April 14, 2009
BASEBALL: Full of Years
The recent spate of deaths in the game brought this to the fore of my mind - my older brother and I were having a discussion over the weekend about who the oldest living baseball stars are, specifically with reference to Tommy Henrich being the oldest remaining star of the Yankees. According to this website, the oldest living Major League ballplayer is Tony Malinosky, who appeared in 35 games in 1937 for the Dodgers and will turn 100 in October. Henrich, who just turned 96 in February, is 6th on the list, with the top player of any note being Lonny Frey. As best I could figure, here's a list covering the high points among players who are now past the age of about 85, covering the last of the guys who made their mark in the majors before World War II (I've almost certainly missed some people and probably listed somebody here who died recently); they are a generation passing from the scene:
Of course, when you look through the registers by year, you can really see the impact of the war, especially around 1924 (the generation that was 18 years old in 1942), in terms of there simply being fewer guys born that year who were able to have long and successful big league careers; there was only one pitcher born that year who went on to win 100 games (Alex Kellner) and nobody who got 2000 career hits, although there were some successful sluggers like Gil Hodges and Ted Kluzewski.
UPDATED: A commenter points out that Mickey Vernon, listed in the original chart, died last fall at age 90.
Interesting post Crank. I have long wondered about the dwindling number of surviving players from decades past. Are there any obscure players left from the 1920s or are they all gone now?
I would guess there might also be a few Negro League players of some substance. It's not likely Minoso is the only prominent black player left of that generation, but he could be the only one left who made a real mark in the majors.
Crank, Mickey Vernon died last September. Click my name for the NYT obit.
Some impressive names on that list. As always, it'll be a mighty sad day when any of them pass on.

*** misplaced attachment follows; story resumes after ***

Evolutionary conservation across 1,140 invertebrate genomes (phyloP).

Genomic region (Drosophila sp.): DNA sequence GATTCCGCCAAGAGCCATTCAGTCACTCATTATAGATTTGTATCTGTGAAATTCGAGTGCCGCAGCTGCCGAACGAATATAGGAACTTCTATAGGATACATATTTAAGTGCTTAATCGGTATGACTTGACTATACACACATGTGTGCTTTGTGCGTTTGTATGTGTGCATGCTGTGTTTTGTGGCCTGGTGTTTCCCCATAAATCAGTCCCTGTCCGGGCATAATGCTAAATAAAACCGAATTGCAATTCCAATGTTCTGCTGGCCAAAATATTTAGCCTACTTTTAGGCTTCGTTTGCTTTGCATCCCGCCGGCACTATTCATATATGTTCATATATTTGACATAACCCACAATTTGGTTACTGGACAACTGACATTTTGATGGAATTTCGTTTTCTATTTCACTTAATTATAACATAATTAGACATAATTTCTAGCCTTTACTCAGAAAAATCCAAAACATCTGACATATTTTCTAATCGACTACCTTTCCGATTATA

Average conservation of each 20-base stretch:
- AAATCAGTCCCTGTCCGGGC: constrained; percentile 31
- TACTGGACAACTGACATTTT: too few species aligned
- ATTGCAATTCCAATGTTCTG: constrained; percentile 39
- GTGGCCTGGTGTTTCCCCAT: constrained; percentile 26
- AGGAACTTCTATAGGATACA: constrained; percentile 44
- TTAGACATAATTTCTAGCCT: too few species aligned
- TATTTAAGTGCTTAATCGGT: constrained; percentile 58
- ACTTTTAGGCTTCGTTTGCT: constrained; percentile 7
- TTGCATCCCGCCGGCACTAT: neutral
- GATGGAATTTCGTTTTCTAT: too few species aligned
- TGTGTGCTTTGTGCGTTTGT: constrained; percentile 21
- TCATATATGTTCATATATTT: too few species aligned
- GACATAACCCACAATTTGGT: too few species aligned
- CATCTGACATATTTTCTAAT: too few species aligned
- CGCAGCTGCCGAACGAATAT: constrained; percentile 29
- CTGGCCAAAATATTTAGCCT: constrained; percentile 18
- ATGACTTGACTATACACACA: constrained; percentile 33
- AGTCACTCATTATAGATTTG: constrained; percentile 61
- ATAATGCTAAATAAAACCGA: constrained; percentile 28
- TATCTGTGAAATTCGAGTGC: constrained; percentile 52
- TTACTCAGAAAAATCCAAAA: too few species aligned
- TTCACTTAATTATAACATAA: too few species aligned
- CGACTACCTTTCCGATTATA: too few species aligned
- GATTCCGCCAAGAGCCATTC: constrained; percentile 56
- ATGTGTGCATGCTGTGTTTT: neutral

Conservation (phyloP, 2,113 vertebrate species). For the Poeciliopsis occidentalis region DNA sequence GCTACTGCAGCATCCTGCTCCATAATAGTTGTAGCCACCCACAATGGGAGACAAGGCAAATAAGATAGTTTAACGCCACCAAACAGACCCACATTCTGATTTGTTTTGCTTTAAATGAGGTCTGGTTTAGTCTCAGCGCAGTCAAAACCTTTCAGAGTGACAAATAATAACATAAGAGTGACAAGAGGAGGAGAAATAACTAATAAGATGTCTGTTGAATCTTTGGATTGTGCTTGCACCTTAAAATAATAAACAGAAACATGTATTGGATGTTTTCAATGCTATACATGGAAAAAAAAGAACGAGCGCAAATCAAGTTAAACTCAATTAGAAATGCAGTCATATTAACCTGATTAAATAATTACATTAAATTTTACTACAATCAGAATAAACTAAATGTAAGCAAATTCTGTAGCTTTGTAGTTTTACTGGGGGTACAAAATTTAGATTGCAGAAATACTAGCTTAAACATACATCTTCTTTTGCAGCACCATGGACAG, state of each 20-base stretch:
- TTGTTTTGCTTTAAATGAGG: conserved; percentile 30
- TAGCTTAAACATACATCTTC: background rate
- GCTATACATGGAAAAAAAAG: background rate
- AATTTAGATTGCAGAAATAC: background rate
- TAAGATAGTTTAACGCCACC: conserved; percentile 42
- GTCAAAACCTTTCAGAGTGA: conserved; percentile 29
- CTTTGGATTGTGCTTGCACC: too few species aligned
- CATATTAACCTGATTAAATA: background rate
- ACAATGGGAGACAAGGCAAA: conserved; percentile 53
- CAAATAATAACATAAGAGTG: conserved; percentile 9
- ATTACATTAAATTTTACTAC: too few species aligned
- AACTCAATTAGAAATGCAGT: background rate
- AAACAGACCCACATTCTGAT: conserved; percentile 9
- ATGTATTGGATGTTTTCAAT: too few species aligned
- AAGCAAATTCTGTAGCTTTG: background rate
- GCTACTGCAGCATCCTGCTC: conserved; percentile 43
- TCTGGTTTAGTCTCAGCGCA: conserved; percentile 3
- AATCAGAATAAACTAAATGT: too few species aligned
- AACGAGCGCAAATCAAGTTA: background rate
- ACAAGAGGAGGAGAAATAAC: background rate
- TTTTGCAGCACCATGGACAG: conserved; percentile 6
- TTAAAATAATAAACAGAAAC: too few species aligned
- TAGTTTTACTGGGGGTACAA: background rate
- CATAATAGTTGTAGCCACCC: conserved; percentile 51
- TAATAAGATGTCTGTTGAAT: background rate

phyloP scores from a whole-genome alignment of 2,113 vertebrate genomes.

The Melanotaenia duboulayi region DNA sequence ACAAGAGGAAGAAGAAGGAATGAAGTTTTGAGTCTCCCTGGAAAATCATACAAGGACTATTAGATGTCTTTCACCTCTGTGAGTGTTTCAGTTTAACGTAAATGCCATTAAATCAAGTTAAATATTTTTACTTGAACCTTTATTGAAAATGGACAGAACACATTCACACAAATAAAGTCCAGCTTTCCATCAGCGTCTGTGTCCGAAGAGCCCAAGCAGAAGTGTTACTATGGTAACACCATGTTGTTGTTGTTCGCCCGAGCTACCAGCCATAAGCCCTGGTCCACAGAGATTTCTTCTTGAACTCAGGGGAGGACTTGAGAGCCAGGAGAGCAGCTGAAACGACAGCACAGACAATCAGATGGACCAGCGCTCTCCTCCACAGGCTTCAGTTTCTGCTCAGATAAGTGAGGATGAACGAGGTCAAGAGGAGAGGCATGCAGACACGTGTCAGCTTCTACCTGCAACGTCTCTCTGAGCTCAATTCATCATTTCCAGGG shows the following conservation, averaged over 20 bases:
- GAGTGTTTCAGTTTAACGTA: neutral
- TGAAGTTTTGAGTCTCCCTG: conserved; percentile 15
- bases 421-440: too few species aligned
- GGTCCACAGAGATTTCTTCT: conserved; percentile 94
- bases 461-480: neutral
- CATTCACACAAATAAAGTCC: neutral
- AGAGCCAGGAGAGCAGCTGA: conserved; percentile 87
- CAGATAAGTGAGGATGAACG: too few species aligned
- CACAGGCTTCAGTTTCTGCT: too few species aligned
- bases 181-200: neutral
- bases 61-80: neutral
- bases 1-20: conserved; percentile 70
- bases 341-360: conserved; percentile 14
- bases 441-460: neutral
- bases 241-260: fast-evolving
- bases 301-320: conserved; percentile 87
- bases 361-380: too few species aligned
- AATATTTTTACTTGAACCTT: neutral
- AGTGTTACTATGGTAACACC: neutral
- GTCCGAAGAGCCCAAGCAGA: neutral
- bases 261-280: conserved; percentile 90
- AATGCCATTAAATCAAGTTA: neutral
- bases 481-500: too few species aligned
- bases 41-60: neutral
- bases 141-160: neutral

Interesting list. Makes one wonder if athletes have greater longevity compared to contemporaries? I seem to remember a study years ago that used info from the Baseball Encyclopedia to advance the notion that left handed people tend to live longer or something like that.
I was curious to how the oldest baseball player list would stack up to the oldest football player list. Much to my surprise, there is actually a specific website for this as well:
(under navigation, select oldest living pro football)
There seem to be a lot of very old football players, the oldest of course did not play in the modern NFL.
You would think that pro football players today would, on average, live shorter lives than major league baseball players. After all, how many people do you know over 80 who are 250+ pounds?
Great fun to read.
One nit, you note that regarding the
"impact of the war, especially around 1924 (the generation that was 18 years old in 1942), in terms of there simply being fewer guys born that year who were able to have long and successful big league careers; there was only one pitcher born that year who went on to win 100 games (Alex Kellner) and nobody who got 2000 career hits,
Perhaps literally true but exceedingly fine. For instance Red Schoendienst (1923) & Yogi (1925) got >2000 hits.